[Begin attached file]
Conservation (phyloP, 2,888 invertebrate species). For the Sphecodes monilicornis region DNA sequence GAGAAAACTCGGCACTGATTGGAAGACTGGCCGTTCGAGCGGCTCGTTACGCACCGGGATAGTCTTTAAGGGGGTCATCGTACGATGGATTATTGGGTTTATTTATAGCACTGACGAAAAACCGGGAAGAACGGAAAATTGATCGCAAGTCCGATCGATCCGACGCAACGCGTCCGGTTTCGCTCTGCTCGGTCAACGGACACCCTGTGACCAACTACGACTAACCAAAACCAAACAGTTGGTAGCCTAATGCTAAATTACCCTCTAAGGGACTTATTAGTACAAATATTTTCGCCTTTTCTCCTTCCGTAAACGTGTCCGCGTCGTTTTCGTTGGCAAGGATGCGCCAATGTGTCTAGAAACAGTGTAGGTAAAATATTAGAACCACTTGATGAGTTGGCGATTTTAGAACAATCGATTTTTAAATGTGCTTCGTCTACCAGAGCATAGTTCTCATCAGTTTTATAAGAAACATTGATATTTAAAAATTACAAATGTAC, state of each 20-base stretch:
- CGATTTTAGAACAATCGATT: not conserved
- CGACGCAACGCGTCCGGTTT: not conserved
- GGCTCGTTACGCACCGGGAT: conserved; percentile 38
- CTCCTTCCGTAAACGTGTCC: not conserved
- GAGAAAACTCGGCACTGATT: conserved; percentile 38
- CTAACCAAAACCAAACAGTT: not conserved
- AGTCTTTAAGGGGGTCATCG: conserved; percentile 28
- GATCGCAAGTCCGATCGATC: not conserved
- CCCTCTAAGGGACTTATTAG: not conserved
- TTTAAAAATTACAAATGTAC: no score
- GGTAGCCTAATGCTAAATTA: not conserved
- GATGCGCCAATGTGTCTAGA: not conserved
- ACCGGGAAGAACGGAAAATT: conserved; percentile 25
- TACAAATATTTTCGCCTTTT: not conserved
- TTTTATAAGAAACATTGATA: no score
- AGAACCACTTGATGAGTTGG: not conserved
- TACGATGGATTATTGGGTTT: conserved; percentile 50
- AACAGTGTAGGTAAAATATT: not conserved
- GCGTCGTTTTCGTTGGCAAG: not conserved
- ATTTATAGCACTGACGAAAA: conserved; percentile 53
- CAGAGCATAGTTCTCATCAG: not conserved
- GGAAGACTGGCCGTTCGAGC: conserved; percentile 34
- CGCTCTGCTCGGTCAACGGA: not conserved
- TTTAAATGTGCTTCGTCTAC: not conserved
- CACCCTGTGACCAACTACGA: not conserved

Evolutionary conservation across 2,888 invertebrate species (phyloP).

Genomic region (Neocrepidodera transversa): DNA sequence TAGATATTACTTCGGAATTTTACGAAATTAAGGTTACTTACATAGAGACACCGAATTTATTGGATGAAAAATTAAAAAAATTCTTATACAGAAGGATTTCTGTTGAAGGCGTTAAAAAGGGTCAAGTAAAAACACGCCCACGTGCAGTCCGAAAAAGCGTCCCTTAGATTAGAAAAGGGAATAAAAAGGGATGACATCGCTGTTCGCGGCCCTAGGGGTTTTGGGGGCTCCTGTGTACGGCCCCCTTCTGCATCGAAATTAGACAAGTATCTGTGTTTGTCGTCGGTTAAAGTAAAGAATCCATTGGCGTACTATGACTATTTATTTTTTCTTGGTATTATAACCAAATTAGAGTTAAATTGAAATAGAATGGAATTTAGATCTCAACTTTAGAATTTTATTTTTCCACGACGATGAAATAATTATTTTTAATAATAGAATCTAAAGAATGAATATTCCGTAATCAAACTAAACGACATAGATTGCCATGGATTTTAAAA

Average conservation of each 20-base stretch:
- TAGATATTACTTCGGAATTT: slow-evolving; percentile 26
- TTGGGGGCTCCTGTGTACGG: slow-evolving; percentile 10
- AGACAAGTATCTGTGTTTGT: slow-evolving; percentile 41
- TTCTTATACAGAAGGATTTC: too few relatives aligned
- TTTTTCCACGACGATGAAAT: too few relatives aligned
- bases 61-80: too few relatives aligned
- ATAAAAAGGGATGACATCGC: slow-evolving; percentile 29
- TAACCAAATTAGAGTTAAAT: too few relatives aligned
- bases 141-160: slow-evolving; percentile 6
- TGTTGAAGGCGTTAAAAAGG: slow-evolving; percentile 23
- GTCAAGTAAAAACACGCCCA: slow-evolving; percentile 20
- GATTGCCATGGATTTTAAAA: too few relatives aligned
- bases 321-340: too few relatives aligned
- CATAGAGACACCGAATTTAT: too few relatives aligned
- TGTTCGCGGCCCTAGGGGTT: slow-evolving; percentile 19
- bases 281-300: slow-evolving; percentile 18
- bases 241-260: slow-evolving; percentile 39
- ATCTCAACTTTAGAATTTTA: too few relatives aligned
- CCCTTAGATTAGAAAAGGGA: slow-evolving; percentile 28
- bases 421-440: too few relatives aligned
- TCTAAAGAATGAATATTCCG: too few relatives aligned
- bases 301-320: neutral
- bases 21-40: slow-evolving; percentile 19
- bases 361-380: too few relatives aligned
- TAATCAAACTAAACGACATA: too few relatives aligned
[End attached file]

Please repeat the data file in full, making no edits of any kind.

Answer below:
Conservation (phyloP, 2,888 invertebrate species). For the Sphecodes monilicornis region DNA sequence GAGAAAACTCGGCACTGATTGGAAGACTGGCCGTTCGAGCGGCTCGTTACGCACCGGGATAGTCTTTAAGGGGGTCATCGTACGATGGATTATTGGGTTTATTTATAGCACTGACGAAAAACCGGGAAGAACGGAAAATTGATCGCAAGTCCGATCGATCCGACGCAACGCGTCCGGTTTCGCTCTGCTCGGTCAACGGACACCCTGTGACCAACTACGACTAACCAAAACCAAACAGTTGGTAGCCTAATGCTAAATTACCCTCTAAGGGACTTATTAGTACAAATATTTTCGCCTTTTCTCCTTCCGTAAACGTGTCCGCGTCGTTTTCGTTGGCAAGGATGCGCCAATGTGTCTAGAAACAGTGTAGGTAAAATATTAGAACCACTTGATGAGTTGGCGATTTTAGAACAATCGATTTTTAAATGTGCTTCGTCTACCAGAGCATAGTTCTCATCAGTTTTATAAGAAACATTGATATTTAAAAATTACAAATGTAC, state of each 20-base stretch:
- CGATTTTAGAACAATCGATT: not conserved
- CGACGCAACGCGTCCGGTTT: not conserved
- GGCTCGTTACGCACCGGGAT: conserved; percentile 38
- CTCCTTCCGTAAACGTGTCC: not conserved
- GAGAAAACTCGGCACTGATT: conserved; percentile 38
- CTAACCAAAACCAAACAGTT: not conserved
- AGTCTTTAAGGGGGTCATCG: conserved; percentile 28
- GATCGCAAGTCCGATCGATC: not conserved
- CCCTCTAAGGGACTTATTAG: not conserved
- TTTAAAAATTACAAATGTAC: no score
- GGTAGCCTAATGCTAAATTA: not conserved
- GATGCGCCAATGTGTCTAGA: not conserved
- ACCGGGAAGAACGGAAAATT: conserved; percentile 25
- TACAAATATTTTCGCCTTTT: not conserved
- TTTTATAAGAAACATTGATA: no score
- AGAACCACTTGATGAGTTGG: not conserved
- TACGATGGATTATTGGGTTT: conserved; percentile 50
- AACAGTGTAGGTAAAATATT: not conserved
- GCGTCGTTTTCGTTGGCAAG: not conserved
- ATTTATAGCACTGACGAAAA: conserved; percentile 53
- CAGAGCATAGTTCTCATCAG: not conserved
- GGAAGACTGGCCGTTCGAGC: conserved; percentile 34
- CGCTCTGCTCGGTCAACGGA: not conserved
- TTTAAATGTGCTTCGTCTAC: not conserved
- CACCCTGTGACCAACTACGA: not conserved

Evolutionary conservation across 2,888 invertebrate species (phyloP).

Genomic region (Neocrepidodera transversa): DNA sequence TAGATATTACTTCGGAATTTTACGAAATTAAGGTTACTTACATAGAGACACCGAATTTATTGGATGAAAAATTAAAAAAATTCTTATACAGAAGGATTTCTGTTGAAGGCGTTAAAAAGGGTCAAGTAAAAACACGCCCACGTGCAGTCCGAAAAAGCGTCCCTTAGATTAGAAAAGGGAATAAAAAGGGATGACATCGCTGTTCGCGGCCCTAGGGGTTTTGGGGGCTCCTGTGTACGGCCCCCTTCTGCATCGAAATTAGACAAGTATCTGTGTTTGTCGTCGGTTAAAGTAAAGAATCCATTGGCGTACTATGACTATTTATTTTTTCTTGGTATTATAACCAAATTAGAGTTAAATTGAAATAGAATGGAATTTAGATCTCAACTTTAGAATTTTATTTTTCCACGACGATGAAATAATTATTTTTAATAATAGAATCTAAAGAATGAATATTCCGTAATCAAACTAAACGACATAGATTGCCATGGATTTTAAAA

Average conservation of each 20-base stretch:
- TAGATATTACTTCGGAATTT: slow-evolving; percentile 26
- TTGGGGGCTCCTGTGTACGG: slow-evolving; percentile 10
- AGACAAGTATCTGTGTTTGT: slow-evolving; percentile 41
- TTCTTATACAGAAGGATTTC: too few relatives aligned
- TTTTTCCACGACGATGAAAT: too few relatives aligned
- bases 61-80: too few relatives aligned
- ATAAAAAGGGATGACATCGC: slow-evolving; percentile 29
- TAACCAAATTAGAGTTAAAT: too few relatives aligned
- bases 141-160: slow-evolving; percentile 6
- TGTTGAAGGCGTTAAAAAGG: slow-evolving; percentile 23
- GTCAAGTAAAAACACGCCCA: slow-evolving; percentile 20
- GATTGCCATGGATTTTAAAA: too few relatives aligned
- bases 321-340: too few relatives aligned
- CATAGAGACACCGAATTTAT: too few relatives aligned
- TGTTCGCGGCCCTAGGGGTT: slow-evolving; percentile 19
- bases 281-300: slow-evolving; percentile 18
- bases 241-260: slow-evolving; percentile 39
- ATCTCAACTTTAGAATTTTA: too few relatives aligned
- CCCTTAGATTAGAAAAGGGA: slow-evolving; percentile 28
- bases 421-440: too few relatives aligned
- TCTAAAGAATGAATATTCCG: too few relatives aligned
- bases 301-320: neutral
- bases 21-40: slow-evolving; percentile 19
- bases 361-380: too few relatives aligned
- TAATCAAACTAAACGACATA: too few relatives aligned